In Bucharest airport I have come across an English language newspaper called “The Bucharest Daily News”. It’s fascinating. Fascinatingly bad. It makes Euronews look like it is presented by Umberto Eco. It’s not clear who it is aimed at to be honest. Any native English speaker would have their brains instantly turned into polenta (Romania’s national food – appetisingly translated on one menu I saw as “corn mush”). While any Romanian who wanted to learn about life in his or her own country would only subject himself to this lightweight pap as a method of practising their English. So I have to assume that it’s for the non-English speaking expat community of Bucharest – those who don’t speak Romanian, but who speak some English. But they do cover an inordinate amount of news and sport from the UK (though the focus is primarily Romania), so I can only conclude that either the British expat community of Bucharest is either exceptionally stupid or willing to be patronised beyond any normal level.

Another paper I have seen at the airport is “Gardianul” which appears to be an exact copy of the “The Guradian” in the UK – down to the fonts, the style, the banners, the fowm, everything. It is either a Romanian language version of the original Guardian or such a blatant and extreme rip-off as to be comical.

I am anxious to get a reasonable and failry constant internet connection so that I can actually follow world events

Posted in media | 3 Comments »

Catalan Hiatus

Posted by Andy Hockley on 12 August, 2004

I am off to Barcelona in a couple of hours to spend two weeks + working, hanging out with Erika on the shores of the Meditteranean, visiting friends, eating tapas, and drinking cava and carajillos. This blog will probably remain un-updated for the duration. I know how sad that must make you all.

Posted in Uncategorized | Leave a Comment »

My media

Posted by Andy Hockley on 12 August, 2004

Television here is an interesting experience. We have about 4 Hungarian language channels (including “Minimax” the Hungarian cartoon channel, which if Bogi had her way would be on al day long – and as I write is one right now, showing Dr Bubo, a cartoon about an owl who is a Dr.). The majority of the rest are Romanian – including one which shows subtitled soap operas all day long – American in the day, Brazilian in the evening. There are the standard international cable offerings like MTV and Eurosport – both in Romanian, but understandable to the likes of me because of the limited nature of their content. We have two English language channels. Euronews and Animal Planet. The latter is seemingly 24 hour a day programming about Australians capturing snakes and crocodiles. I am not sure quite why anyone would want to watch more than one of these programmes, but presumably they do. The former, Euronews, is a strange one. I am not sure if you’ve ever seen it, but it seems to be a round the clock ad for the European Union with some news thrown in. Each half an hour begins with 10-15 minutes of news, followed by 5 minutes of sport, 10 minutes of something called “le mag” in whi9ch arts and culture are covered, and finishing up with a two minute slot called “no comment” in which pictures from one of the days news stories are shown without any form of commentary, and the weather, in which the entirety of Europe is covered in about 2minutes. And then it all repeats again. It’s bloody awful. I’d actually rather have CNN, and that’s saying something. The best bit is the no comment section when you don’t need to listen to the inane simplified “newsround” style “Japan is a country in East Asia and Oil is black stuff that comes out of the ground and is very important for modern life” interventions of the newsreaders. It’s also depressingly pro-Israel (or at least anit-Palestinian) for some reason. No idea who owns it.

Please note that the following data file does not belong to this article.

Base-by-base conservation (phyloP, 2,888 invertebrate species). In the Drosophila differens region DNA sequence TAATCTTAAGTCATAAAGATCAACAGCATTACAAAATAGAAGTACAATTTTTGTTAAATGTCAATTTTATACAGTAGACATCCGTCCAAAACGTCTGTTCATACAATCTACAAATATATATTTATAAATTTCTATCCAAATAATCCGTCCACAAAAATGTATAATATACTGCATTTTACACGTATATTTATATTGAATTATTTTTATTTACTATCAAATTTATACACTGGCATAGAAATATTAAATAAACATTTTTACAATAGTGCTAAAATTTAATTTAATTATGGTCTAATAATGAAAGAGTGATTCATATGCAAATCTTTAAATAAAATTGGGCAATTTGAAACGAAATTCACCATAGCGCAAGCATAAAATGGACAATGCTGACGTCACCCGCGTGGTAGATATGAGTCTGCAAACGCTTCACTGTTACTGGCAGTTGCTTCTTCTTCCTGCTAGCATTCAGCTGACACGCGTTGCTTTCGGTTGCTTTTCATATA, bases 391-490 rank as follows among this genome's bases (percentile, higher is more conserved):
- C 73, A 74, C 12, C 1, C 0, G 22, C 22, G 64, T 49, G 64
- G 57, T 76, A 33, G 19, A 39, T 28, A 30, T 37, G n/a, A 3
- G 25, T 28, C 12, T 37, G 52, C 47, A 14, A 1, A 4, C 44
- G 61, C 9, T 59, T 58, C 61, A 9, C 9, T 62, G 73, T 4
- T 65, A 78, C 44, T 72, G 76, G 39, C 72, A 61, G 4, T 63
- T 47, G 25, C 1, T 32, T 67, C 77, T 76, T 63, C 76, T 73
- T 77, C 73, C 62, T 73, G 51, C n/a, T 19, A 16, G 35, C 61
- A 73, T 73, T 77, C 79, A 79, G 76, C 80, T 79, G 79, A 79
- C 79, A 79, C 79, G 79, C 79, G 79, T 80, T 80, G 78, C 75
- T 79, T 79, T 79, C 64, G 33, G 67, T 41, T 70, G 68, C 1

Romanian TV looks very much like the standard southern European fare. Copious amounts of football (after the US, this a great feature), and lots of variety shows in which scantily clad women dance around suggestively and to no apparent purpose as redoubtable post-communist women sing songs from the old country. There are lots of cheap C-movies bought from the US and shown mostly with subtitles but occasionally with dubbing. One channel seems to take such crap US films, dub them into Hungarian and then subtitle them in Romanian. I can’t watch it for fear of upsetting the fragile balance between languages barely holding on inside my addled brain.

So for English language stimulation I have the choices of “the news for simpletons”, “Bruce the snake hunter”, sub Blue-Lagoon 2 movies, and MTV. There is a certain amount of stimulation in watching Kelis sing “trick me once, won’t let you trick me twice”, but it’s not exactly an intellectual stimulation.

In Bucharest airport I have come across an English language newspaper called “The Bucharest Daily News”. It’s fascinating. Fascinatingly bad. It makes Euronews look like it is presented by Umberto Eco. It’s not clear who it is aimed at to be honest. Any native English speaker would have their brains instantly turned into polenta (Romania’s national food – appetisingly translated on one menu I saw as “corn mush”). While any Romanian who wanted to learn about life in his or her own country would only subject himself to this lightweight pap as a method of practising their English. So I have to assume that it’s for the non-English speaking expat community of Bucharest – those who don’t speak Romanian, but who speak some English. But they do cover an inordinate amount of news and sport from the UK (though the focus is primarily Romania), so I can only conclude that either the British expat community of Bucharest is either exceptionally stupid or willing to be patronised beyond any normal level.

Another paper I have seen at the airport is “Gardianul” which appears to be an exact copy of the “The Guradian” in the UK – down to the fonts, the style, the banners, the fowm, everything. It is either a Romanian language version of the original Guardian or such a blatant and extreme rip-off as to be comical.

I am anxious to get a reasonable and failry constant internet connection so that I can actually follow world events

Posted in media | 3 Comments »